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Multiplying and Dividing Exponents
An exponent shows how many times a given variable or number is multiplied by itself. For example, 6^{4} means we are multiplying 6 four times. In the expanded form, it is written as 6 × 6 × 6 × 6. When two exponential terms with the same base are multiplied, their powers are added while the base remains the same. However, when two exponential terms having the same base are divided, their powers are subtracted. Let us learn more about multiplying and dividing exponents in this article.
1.  Dividing Exponents 
2.  How to Multiply and Divide Fractional Exponents? 
3.  How to Multiply and Divide Exponents with Variables? 
4.  FAQs on Multiplying and Dividing Exponents 
Dividing Exponents
The laws of exponents make the process of simplifying expressions easier. The basic rule for dividing exponents with the same base is that we subtract the given powers. This is also known as the Quotient Property of Exponents.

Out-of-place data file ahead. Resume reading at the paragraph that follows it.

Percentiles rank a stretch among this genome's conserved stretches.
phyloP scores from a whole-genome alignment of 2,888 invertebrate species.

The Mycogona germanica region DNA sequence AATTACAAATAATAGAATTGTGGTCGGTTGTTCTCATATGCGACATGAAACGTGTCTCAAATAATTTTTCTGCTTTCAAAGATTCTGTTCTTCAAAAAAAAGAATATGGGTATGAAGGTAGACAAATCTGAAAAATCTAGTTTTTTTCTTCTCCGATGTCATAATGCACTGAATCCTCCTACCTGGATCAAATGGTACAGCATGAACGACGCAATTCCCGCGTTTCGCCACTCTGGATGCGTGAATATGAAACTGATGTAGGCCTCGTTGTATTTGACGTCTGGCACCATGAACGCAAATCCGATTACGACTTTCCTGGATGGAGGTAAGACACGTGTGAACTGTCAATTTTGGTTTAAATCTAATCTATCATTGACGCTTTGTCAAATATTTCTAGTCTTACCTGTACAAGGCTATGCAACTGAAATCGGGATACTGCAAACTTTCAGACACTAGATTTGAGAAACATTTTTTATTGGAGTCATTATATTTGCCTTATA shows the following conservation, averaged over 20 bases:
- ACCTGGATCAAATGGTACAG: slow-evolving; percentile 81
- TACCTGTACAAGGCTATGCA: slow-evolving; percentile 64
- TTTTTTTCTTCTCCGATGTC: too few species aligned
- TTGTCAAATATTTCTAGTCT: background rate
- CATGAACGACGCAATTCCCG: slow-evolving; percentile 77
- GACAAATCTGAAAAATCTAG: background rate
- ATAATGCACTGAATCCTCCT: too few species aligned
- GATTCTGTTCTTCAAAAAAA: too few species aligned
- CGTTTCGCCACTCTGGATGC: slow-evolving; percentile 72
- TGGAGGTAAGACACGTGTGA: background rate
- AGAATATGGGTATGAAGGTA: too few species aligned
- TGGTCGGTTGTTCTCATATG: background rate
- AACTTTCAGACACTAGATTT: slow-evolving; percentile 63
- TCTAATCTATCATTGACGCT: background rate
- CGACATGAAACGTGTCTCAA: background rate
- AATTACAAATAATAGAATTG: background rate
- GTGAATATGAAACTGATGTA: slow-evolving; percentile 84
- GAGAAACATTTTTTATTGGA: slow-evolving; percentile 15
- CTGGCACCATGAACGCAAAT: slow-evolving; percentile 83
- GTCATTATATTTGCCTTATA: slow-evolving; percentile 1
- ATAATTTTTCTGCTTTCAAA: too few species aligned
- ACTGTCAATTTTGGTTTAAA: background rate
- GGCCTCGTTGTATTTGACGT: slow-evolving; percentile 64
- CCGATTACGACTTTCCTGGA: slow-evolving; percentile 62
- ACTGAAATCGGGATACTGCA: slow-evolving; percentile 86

How to Divide Exponents?
Dividing exponents becomes easy when we follow the properties of exponents. For example, let us solve the following question in the usual way, 6^{5} ÷ 6^{3} = (6 × 6 × 6 × 6 × 6)/(6 × 6 × 6 ) = 6^{2}. This involves more calculation. However, when we use the laws of exponents, it reduces all these calculations. Let us understand how to divide exponents in different scenarios using the different properties.
Dividing Exponents with Same Base
In order to divide exponents with the same base, we use the basic rule of subtracting the powers. Consider a^{m} ÷ a^{n}, where 'a' is the common base and 'm' and 'n' are the exponents. This 'Quotient property of Exponents' says, a^{m} ÷ a^{n} = a^{mn}. Now, let us understand this with an example.